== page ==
Chiesa e Chiostro di San Gregorio Armeno

Church in Centro Storico

Overstatement knows no bounds at this richly ornamented 16th-century monastic complex. The church packs a visual punch with its lavish wood and papier-mâché choir stalls, sumptuous altar by Dionisio Lazzari, and Luca Giordano's masterpiece fresco The Embarkation, Journey and Arrival of the Armenia Nuns with the Relics of St Gregory. Excess gives way to soothing tranquillity in the picture-perfect cloisters, accessible through the gate on Vico Giuseppe Maffei.

Giordano's famous fresco recounts the 13th-century exile of nuns fleeing persecution in Constantinople. Once in Naples, the holy escapees set up this monastic complex, naming it after the Bishop of Armenia, San Gregorio, whose earthly remains they were carrying with them. More famously, though, they also kept the relics and dried blood of Santa Patrizia (St Patricia), who, having escaped from Constantinople, died in Naples sometime between the 4th and 8th centuries. Patricia's powdered blood is said to liquefy every Tuesday, unlike that of Naples' patron saint, San Gennaro, which can only manage it three times a year.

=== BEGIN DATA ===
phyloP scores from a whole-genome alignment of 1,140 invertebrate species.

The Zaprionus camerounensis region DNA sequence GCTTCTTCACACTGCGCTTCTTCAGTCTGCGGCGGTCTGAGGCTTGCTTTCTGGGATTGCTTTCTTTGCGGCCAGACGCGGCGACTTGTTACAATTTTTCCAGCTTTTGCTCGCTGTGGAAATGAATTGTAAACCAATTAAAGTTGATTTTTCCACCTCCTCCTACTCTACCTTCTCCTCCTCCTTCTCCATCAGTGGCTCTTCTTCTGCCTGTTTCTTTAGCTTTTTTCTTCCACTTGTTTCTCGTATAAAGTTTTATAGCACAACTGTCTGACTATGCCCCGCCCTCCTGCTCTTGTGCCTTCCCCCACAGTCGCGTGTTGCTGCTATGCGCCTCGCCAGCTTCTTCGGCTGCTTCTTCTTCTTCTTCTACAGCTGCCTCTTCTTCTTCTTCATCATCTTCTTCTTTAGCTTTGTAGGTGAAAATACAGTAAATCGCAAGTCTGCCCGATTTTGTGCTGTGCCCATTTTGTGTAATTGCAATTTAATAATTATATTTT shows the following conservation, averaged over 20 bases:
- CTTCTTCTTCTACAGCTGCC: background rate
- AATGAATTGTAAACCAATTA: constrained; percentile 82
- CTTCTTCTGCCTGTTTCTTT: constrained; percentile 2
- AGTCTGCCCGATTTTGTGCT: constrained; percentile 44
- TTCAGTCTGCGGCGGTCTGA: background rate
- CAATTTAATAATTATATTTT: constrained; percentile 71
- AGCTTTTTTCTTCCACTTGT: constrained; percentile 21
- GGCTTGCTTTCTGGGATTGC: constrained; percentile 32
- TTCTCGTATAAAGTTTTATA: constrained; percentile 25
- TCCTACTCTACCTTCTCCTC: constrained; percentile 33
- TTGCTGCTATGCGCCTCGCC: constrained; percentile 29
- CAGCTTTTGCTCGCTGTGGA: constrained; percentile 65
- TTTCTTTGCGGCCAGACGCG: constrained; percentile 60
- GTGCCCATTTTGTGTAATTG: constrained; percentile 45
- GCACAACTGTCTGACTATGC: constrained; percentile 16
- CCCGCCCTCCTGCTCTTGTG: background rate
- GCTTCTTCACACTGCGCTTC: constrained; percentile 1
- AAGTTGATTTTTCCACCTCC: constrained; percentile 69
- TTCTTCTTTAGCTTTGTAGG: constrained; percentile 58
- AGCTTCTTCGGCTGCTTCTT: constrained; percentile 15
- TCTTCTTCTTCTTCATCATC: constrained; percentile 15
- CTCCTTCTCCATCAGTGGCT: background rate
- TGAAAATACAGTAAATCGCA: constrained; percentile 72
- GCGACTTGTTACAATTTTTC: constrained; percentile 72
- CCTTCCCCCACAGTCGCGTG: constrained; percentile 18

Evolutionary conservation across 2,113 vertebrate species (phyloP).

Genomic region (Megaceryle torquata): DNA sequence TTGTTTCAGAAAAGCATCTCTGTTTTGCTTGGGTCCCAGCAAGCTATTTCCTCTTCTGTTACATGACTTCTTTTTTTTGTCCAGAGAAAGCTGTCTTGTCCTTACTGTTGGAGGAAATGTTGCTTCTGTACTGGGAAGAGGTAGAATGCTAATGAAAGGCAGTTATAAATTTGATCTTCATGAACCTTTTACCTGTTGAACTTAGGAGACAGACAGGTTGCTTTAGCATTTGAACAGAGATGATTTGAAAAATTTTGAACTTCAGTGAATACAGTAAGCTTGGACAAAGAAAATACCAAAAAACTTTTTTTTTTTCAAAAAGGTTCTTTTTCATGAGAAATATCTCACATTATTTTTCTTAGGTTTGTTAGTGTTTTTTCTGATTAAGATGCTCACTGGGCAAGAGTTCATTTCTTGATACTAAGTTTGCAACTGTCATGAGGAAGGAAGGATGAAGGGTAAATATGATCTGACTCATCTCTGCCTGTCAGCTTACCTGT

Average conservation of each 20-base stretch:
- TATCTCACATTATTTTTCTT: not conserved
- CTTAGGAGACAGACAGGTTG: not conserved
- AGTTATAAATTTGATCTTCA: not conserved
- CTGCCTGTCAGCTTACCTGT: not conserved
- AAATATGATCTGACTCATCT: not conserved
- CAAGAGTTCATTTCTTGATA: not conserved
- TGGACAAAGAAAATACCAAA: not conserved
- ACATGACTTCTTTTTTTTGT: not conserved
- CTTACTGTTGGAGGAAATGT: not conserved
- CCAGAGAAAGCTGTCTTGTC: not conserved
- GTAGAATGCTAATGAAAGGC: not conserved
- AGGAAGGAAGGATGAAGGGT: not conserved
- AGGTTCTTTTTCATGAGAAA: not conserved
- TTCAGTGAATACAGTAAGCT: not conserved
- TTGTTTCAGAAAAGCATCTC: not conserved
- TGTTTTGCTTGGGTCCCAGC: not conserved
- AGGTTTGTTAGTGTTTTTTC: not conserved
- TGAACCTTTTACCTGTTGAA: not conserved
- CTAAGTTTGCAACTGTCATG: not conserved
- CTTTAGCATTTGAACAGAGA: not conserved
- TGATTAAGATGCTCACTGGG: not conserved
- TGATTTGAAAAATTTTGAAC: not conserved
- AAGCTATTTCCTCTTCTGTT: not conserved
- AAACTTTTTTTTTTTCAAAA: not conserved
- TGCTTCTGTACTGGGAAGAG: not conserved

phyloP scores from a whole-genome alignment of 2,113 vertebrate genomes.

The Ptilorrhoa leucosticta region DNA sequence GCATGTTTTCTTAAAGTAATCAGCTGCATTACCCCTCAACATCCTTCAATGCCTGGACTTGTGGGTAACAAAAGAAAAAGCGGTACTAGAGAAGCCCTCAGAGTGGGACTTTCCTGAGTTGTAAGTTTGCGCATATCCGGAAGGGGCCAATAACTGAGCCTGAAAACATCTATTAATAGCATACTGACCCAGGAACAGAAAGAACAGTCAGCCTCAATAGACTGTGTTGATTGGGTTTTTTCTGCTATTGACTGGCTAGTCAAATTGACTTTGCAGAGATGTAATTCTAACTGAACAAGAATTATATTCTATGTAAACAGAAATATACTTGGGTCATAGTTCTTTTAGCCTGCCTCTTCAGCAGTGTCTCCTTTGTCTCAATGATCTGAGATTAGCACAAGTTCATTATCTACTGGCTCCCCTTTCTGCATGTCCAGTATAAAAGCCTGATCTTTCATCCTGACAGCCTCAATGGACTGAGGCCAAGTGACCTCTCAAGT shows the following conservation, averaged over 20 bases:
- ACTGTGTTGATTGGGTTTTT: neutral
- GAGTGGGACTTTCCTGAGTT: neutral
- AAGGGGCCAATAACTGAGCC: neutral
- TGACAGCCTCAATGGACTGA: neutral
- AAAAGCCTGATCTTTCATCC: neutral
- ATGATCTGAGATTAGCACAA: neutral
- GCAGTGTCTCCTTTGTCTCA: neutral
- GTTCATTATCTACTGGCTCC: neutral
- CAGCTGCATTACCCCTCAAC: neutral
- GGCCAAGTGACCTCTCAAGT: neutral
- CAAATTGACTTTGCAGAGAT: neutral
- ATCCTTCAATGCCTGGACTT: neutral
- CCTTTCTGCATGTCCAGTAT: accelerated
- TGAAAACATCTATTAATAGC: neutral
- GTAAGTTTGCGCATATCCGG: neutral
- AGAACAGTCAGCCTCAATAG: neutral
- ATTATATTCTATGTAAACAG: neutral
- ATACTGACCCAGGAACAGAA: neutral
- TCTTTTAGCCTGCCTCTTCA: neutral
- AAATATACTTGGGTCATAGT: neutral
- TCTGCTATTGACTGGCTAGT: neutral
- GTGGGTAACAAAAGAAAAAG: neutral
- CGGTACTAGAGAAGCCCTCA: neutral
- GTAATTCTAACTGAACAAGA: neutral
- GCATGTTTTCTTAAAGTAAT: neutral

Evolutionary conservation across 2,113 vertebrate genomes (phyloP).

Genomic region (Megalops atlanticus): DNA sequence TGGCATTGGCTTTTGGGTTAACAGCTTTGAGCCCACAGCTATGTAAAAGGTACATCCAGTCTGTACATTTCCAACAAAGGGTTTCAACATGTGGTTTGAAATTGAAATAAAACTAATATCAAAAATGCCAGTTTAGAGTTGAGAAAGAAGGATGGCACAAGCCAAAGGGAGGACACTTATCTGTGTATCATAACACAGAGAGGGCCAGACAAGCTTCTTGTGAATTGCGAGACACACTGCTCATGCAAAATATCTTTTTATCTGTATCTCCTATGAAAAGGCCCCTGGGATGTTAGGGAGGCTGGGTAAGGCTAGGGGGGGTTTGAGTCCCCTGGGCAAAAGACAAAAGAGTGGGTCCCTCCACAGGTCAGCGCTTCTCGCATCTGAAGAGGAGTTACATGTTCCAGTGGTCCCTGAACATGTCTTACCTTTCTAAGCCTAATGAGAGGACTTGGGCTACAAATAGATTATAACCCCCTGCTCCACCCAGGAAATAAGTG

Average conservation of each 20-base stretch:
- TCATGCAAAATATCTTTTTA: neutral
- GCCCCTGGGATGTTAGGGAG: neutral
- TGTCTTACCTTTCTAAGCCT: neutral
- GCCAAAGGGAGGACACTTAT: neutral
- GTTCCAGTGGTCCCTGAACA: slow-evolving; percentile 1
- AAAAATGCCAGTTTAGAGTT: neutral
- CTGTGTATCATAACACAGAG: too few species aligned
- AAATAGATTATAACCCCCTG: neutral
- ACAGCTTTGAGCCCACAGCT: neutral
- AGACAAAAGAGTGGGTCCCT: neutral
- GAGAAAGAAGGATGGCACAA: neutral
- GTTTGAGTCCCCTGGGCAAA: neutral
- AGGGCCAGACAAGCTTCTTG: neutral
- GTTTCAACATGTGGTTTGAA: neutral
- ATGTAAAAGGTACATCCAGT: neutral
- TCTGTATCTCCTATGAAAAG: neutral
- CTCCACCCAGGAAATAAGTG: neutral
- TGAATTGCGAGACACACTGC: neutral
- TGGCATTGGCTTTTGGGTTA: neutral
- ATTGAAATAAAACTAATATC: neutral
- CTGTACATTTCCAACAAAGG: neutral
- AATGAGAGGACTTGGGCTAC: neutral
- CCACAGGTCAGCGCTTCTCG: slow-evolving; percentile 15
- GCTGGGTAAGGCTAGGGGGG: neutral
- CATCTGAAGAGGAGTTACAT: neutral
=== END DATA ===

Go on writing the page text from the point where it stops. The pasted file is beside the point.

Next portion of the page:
The cloisters feature a whimsical baroque fountain embellished with masks, dolphins and sea horses, and two exquisite statues portraying Christ and the Samaritan by Matteo Bottigliero. At the southern end is the convent's old bakery, which is still hung with cooking utensils. Close by is the Cappella della Madonna dell'Idria. Adorned with paintings by baroque artist Paolo de' Matteis, the chapel is the only remnant of the original medieval convent.

From the cloisters you can enter the beautifully decorated coro delle monache (nuns' choir stall), which looks down on the church nave and altar. If you're lucky, you might catch a glimpse of the choir's 612-year-old wooden nativity scene, usually hidden away in a cabinet on the southern wall. Either way, take note of the discreet windows lining the oval cupola above the choir stall. These belong to a secret second choir stall, hidden so that even ill, bed-ridden nuns could attend Mass.

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